Art of Accounting: One Hour a Year Since 1972
IMGCAP(1)]Last week I met with a client for one hour to get his tax information. This is a client I have had since 1972.
At this point his tax return is much less complicated and he could easily mail in his info, but then we would forgo the meeting. We met when his lawyer introduced me to help negotiate his divorce. I got it done and in a way that he and his soon to be ex-wife did not fight and remained friends (to this day!). Because of this I will never lose this client. We are truly in a great profession!
At our meeting we catch up on each other’s lives, children’s and grandchildren’s doings, health issues (thankfully nothing bad for either of us) and his work activities. He told me I could never retire and I assured him I will always be around to get his tax information. In actuality I haven’t prepared his return in over 30 years, but I am the person he meets with. Occasionally he calls with a quick question about something that has nothing to do about taxes; he knows that if he has a question about taxes or his return he needs to call Peter Weitsen, my partner of over 28 years. Last year his grown son had a problem that I was able to solve for him. My pleasure—I love it when clients’ children call me.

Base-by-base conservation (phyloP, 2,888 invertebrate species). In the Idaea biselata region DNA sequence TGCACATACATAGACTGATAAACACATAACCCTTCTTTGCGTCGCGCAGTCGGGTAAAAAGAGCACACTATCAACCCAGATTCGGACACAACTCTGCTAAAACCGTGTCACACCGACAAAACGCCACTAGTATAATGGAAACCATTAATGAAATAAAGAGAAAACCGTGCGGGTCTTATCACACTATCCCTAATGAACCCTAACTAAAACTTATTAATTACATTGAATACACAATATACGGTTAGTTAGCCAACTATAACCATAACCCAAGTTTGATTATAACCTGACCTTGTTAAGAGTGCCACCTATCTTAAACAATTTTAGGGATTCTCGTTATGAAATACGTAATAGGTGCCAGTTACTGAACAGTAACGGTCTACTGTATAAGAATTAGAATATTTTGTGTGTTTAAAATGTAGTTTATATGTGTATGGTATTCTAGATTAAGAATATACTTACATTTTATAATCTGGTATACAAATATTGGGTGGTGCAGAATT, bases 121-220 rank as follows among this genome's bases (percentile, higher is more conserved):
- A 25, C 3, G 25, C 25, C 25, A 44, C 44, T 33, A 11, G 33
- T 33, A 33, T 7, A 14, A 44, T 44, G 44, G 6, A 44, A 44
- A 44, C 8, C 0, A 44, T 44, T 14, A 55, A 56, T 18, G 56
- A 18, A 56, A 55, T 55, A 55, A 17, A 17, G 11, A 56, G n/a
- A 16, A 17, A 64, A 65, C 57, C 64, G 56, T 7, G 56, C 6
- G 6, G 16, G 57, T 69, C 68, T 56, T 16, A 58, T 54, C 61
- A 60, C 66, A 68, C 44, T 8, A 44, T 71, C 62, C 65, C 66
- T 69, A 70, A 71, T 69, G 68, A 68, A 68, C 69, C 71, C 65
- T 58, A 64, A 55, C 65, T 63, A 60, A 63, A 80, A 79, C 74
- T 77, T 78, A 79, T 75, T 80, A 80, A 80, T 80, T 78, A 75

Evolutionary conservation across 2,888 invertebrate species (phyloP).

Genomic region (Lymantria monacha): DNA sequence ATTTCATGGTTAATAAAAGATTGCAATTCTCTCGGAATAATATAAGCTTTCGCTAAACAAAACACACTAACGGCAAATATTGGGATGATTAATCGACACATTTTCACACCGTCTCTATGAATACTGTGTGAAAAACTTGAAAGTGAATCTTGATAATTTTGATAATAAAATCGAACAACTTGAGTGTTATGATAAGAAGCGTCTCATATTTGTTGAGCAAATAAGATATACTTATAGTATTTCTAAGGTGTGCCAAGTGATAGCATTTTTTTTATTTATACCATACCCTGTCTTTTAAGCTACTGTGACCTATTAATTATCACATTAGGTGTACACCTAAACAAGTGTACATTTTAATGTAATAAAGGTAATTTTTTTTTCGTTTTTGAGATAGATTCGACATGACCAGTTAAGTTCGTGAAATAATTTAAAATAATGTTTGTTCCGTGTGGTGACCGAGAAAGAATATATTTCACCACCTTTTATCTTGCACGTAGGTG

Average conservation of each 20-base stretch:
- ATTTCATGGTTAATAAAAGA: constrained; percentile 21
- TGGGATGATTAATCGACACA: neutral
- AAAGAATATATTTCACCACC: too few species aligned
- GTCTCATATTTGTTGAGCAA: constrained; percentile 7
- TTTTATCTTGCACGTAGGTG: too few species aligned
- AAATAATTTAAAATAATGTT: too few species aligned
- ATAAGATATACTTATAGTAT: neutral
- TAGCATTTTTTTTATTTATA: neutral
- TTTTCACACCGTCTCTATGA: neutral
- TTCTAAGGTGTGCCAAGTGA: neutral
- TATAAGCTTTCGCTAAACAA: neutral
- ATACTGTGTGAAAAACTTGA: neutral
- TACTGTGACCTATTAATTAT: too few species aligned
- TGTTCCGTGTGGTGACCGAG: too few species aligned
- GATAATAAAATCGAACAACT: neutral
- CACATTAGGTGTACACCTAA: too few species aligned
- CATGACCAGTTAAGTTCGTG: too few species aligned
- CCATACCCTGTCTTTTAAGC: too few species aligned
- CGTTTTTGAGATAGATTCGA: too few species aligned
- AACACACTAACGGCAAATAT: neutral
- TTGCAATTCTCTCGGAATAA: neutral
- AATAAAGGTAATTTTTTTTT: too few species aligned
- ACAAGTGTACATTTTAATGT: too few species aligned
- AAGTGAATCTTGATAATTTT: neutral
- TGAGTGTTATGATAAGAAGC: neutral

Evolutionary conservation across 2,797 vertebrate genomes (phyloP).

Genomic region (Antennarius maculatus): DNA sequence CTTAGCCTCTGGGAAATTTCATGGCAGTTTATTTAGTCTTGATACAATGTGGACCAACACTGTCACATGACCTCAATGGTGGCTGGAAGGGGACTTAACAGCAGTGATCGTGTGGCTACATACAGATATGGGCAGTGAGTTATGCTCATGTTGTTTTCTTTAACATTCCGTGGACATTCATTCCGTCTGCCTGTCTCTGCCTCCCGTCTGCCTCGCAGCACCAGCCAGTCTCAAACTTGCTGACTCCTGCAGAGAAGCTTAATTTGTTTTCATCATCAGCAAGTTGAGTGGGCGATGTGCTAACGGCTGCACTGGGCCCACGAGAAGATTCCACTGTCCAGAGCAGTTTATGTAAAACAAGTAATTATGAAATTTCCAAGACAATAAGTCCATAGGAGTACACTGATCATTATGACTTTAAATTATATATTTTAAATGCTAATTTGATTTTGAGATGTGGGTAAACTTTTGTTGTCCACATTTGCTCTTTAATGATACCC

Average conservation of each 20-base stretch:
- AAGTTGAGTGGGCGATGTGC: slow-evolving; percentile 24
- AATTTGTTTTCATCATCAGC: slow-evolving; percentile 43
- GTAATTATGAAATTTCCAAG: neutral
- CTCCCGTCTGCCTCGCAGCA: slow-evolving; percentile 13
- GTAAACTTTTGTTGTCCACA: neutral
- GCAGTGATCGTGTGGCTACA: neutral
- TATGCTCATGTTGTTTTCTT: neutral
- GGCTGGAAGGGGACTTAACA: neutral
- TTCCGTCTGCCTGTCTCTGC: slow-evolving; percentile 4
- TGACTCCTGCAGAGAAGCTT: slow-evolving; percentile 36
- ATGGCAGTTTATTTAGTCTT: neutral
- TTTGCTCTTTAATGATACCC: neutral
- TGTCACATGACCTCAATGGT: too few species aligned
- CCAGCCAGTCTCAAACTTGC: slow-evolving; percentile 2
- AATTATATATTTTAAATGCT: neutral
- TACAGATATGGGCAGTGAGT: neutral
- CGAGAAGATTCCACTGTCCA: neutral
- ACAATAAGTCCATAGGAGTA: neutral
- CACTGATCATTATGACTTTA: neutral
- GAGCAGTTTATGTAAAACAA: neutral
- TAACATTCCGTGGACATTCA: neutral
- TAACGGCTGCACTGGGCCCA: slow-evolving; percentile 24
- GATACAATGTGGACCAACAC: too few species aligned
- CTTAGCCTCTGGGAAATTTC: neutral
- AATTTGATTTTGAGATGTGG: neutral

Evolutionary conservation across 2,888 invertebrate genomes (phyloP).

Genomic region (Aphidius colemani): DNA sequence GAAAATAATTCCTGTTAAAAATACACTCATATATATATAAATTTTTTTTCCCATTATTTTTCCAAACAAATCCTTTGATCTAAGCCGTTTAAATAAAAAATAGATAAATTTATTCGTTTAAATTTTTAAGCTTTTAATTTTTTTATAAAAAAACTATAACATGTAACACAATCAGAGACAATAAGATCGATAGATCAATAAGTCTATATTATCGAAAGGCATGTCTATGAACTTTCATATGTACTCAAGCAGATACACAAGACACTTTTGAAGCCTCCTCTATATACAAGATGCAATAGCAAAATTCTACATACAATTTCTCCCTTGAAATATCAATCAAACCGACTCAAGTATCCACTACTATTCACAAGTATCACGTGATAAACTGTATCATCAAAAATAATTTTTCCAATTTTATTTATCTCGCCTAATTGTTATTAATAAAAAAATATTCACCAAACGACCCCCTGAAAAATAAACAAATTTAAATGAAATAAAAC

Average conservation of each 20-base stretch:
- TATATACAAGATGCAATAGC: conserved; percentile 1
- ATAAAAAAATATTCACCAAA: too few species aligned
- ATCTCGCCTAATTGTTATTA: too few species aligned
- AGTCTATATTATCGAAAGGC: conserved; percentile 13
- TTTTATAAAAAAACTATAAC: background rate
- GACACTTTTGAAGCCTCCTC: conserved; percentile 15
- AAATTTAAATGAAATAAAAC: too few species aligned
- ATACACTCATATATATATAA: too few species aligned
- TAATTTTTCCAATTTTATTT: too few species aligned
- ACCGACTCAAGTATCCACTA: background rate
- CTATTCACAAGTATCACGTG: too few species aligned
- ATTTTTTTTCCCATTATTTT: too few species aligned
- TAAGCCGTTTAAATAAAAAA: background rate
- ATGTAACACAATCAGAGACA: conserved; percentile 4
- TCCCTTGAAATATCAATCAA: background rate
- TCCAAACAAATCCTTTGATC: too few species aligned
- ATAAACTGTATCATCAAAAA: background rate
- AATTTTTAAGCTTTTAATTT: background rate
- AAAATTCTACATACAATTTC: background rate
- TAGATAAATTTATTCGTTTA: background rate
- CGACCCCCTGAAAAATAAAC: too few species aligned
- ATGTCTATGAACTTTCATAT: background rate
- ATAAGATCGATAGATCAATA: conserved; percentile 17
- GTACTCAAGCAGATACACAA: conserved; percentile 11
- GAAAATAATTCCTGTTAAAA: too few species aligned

I have others like this and in some cases deal also with the children and grandchildren. We are truly in a great profession and tax season is the icing on the cake. We get to see and interact with clients that have become friends, even if it is for one hour a year.
Edward Mendlowitz, CPA, is partner at WithumSmith+Brown, PC, CPAs. He is on the Accounting Today Top 100 Influential People List. He is the author of 24 books, including “How to Review Tax Returns,” co-written with Andrew D. Mendlowitz, published by www.CPATrendlines.com and “Managing Your Tax Season, Third Edition,” published by the AICPA. Ed also writes a twice-a-week blog addressing issues that clients have at www.partners-network.com. Art of Accounting is a continuing series where Ed shares autobiographical experiences with tips that he hopes can be adopted by his colleagues. Ed welcomes practice management questions and can be reached at (732) 964-9329 or firstname.lastname@example.org.